Bangkok is what Las Vegas would be if it were built for Nevadans instead of tourists. Every inch of space, horizontal and vertical, is devoted to human pasttimes, from massage to shopping to parking. Bangkok is dense and concrete and unembarrassed. It is hot, hot as the desert but wet too, so one is always slightly swimming down the streets in miasma and sweat. The buildings grow so tall they have grown over the streets and into each other, creating a grey cocoon for the pink and yellow taxis to fly through below, the glistening BTS monorail above.
Along the occasionally smooth sidewalks of gritty grimy streets are the loveliest people selling tiny bites of sheer pleasure that would (and has) make three star chefs squirm. These brown faces with gleaming smiles also are selling designer rip-offs, plastic anything and t-shirts, tobacco and lottery tickets. The usual. They smile, they call to you, the sun roasts them a little more chocolate. A hundred hot suns on a hundred hot sidewalks in a hundred cities is witness to the same.
But in Bangkok it’s the street food that is the gem of every block. Three bites of a sausage (maybe pork definitely rice), six bites of a crab terrine flavored with basil, betel leaf and the ubiquitous chili, four bites of a satay with curry of mixed origin, perhaps panaang, perhaps not, who really cares it’s more tender and smokey than a Memphis pitmaster can manage.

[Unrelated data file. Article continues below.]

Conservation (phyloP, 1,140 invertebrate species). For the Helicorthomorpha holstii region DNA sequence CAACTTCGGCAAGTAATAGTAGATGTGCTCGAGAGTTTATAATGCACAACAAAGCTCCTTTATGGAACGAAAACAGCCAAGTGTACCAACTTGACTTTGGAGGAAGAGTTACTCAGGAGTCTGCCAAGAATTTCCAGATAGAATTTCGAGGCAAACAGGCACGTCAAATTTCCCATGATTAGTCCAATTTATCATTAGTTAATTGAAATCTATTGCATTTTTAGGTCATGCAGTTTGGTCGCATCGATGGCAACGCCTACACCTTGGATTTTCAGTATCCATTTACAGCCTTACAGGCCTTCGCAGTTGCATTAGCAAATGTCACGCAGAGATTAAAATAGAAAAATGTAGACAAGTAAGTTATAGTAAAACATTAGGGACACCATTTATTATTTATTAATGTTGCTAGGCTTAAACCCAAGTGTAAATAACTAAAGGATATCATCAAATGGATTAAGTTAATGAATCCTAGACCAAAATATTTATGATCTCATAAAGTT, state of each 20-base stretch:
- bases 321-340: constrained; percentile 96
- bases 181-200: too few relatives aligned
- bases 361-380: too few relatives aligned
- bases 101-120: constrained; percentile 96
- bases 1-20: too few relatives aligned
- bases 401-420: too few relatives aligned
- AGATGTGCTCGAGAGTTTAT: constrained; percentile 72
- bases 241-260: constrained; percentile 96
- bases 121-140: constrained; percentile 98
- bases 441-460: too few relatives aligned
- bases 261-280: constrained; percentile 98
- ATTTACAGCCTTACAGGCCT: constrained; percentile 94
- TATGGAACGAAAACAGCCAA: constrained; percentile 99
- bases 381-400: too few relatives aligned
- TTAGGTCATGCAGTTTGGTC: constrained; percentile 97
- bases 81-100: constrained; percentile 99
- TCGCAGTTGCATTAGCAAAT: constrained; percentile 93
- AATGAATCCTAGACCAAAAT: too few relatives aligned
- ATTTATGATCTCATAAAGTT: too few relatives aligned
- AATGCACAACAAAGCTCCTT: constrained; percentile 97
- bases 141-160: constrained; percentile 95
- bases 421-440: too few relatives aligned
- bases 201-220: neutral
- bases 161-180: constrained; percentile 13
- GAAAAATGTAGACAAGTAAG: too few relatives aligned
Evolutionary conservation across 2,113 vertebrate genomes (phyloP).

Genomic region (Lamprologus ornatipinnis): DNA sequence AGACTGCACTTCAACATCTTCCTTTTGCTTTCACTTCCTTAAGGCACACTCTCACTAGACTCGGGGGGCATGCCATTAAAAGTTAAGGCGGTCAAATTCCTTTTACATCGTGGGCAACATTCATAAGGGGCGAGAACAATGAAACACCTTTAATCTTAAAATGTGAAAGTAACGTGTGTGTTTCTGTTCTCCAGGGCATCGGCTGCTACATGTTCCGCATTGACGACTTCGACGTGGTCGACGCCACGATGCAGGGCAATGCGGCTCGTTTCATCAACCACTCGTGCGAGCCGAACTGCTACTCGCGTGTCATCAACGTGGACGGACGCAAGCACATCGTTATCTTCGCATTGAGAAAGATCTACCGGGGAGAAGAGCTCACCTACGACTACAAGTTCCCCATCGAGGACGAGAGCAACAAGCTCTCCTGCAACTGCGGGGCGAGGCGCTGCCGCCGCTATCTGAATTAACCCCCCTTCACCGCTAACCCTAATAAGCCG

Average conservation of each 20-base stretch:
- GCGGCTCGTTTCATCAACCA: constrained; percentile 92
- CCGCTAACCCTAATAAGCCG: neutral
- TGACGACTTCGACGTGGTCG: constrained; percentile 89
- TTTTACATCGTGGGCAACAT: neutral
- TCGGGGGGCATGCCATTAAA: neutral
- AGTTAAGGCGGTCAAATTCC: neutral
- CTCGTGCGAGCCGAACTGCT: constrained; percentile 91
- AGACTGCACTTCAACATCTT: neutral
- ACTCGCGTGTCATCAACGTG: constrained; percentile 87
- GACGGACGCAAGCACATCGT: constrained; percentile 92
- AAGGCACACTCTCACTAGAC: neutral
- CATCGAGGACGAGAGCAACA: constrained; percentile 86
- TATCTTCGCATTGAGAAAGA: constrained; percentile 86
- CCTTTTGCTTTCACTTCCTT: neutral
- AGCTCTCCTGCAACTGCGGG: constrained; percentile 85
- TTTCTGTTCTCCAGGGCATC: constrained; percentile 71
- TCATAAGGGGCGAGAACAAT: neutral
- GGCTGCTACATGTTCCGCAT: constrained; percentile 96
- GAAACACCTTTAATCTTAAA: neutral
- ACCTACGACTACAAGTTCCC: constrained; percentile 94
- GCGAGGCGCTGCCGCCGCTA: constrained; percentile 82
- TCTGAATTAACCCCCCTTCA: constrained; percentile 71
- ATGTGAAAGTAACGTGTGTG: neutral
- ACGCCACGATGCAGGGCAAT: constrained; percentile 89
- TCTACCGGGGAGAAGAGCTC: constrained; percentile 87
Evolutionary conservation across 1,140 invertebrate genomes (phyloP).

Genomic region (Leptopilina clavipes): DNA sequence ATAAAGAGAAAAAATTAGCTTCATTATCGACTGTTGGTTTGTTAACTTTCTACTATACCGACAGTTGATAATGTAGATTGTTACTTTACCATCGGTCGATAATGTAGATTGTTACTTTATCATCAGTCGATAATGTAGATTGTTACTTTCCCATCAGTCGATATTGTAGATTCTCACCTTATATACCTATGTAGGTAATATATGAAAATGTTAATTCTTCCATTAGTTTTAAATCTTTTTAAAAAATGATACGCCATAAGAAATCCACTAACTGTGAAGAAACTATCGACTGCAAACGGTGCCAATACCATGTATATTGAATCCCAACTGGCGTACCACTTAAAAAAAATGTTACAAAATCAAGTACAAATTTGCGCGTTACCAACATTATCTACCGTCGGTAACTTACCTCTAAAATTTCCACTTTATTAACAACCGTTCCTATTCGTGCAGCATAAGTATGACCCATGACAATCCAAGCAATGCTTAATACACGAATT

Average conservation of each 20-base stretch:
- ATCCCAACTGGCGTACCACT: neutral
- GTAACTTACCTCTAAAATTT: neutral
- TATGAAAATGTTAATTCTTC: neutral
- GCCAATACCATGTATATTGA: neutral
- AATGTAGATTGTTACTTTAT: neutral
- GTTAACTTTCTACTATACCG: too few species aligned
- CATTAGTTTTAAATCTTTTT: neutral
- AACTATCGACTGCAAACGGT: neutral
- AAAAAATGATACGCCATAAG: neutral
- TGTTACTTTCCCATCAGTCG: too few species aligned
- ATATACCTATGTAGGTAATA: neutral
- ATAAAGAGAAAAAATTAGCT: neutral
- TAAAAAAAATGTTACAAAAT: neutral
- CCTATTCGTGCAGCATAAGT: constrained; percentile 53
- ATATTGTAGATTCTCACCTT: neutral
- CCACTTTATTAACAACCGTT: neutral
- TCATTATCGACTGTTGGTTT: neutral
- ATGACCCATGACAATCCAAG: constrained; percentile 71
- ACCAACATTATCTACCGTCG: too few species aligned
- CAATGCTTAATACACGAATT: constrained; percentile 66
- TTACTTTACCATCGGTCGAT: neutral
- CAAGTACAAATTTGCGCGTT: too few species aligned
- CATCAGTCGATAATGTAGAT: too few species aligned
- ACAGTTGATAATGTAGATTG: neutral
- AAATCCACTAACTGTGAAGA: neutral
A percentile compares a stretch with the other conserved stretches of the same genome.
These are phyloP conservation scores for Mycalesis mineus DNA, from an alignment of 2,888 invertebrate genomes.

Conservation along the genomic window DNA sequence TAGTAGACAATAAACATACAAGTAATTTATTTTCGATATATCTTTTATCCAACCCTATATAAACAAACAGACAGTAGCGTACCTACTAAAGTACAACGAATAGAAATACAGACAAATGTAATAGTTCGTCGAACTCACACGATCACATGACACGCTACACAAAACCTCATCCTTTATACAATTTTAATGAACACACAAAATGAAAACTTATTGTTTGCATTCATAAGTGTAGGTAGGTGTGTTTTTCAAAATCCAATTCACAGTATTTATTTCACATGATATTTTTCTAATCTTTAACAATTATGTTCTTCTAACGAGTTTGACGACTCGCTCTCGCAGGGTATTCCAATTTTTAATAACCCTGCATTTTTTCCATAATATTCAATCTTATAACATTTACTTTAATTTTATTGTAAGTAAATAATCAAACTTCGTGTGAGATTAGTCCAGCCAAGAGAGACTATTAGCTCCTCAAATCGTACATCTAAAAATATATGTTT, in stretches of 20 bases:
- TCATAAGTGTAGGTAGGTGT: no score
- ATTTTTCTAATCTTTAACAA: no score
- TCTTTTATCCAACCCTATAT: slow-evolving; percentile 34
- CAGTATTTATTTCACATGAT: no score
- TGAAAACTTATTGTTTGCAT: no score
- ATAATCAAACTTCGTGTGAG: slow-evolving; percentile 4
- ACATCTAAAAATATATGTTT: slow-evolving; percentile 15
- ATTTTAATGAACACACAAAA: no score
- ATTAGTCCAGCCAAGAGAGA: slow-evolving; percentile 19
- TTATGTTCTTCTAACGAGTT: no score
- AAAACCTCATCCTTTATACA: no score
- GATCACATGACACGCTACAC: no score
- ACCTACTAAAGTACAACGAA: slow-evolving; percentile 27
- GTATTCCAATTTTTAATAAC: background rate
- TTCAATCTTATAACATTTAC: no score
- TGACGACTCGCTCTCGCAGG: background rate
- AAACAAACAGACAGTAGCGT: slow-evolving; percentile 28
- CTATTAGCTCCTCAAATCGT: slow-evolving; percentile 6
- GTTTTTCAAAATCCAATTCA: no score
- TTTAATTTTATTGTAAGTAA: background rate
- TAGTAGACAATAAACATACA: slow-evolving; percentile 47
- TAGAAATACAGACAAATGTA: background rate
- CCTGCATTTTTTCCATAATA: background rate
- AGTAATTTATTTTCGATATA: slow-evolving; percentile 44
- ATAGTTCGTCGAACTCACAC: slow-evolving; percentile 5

You can roam down any street, passing 7elevens and tailors, stepping lively over broken concrete and the sleeping babies of the beggars and before long you’ll hit an oasis where Thai and other come together for 10 baht of pleasure. Don’t bother saying “mai phet” — if the vendor makes it hot, it’s going to be hot and they’ll smile and nod and watch you howl. And fool that you are, you’ll wash it down with a Chang that will rip raw those already screaming taste buds and if you are lucky you’ll get the pain high that will deliver a sweaty nirvana that does not mask but enhances that pain. Makes it the good pain, the pain you’ll eventually seek.
Perhaps you’ll look for that high in one of the many authentic looking restaurants that line the streets, choosing one with air conditioning and chairs and a nice lady to bring you rice. But soon you’ll realize food served under a roof is never as good as one served without. Maybe it’s that long menu; they never learn to make anything well. Maybe you can’t figure out how to find the one good thing they do make. Maybe they eyeball you and say, that white guy can’t take the good stuff, better tone it down.
Or maybe no one can ever be as good as that little old lady, making the one thing she knows how to make perfect, making it a little better every day for 20 years. And if you don’t like her one thing, well, there is a cart next to her with a little old guy who has been making noodles the way his pop made them, except he found if you added just one tablespoon more fish sauce…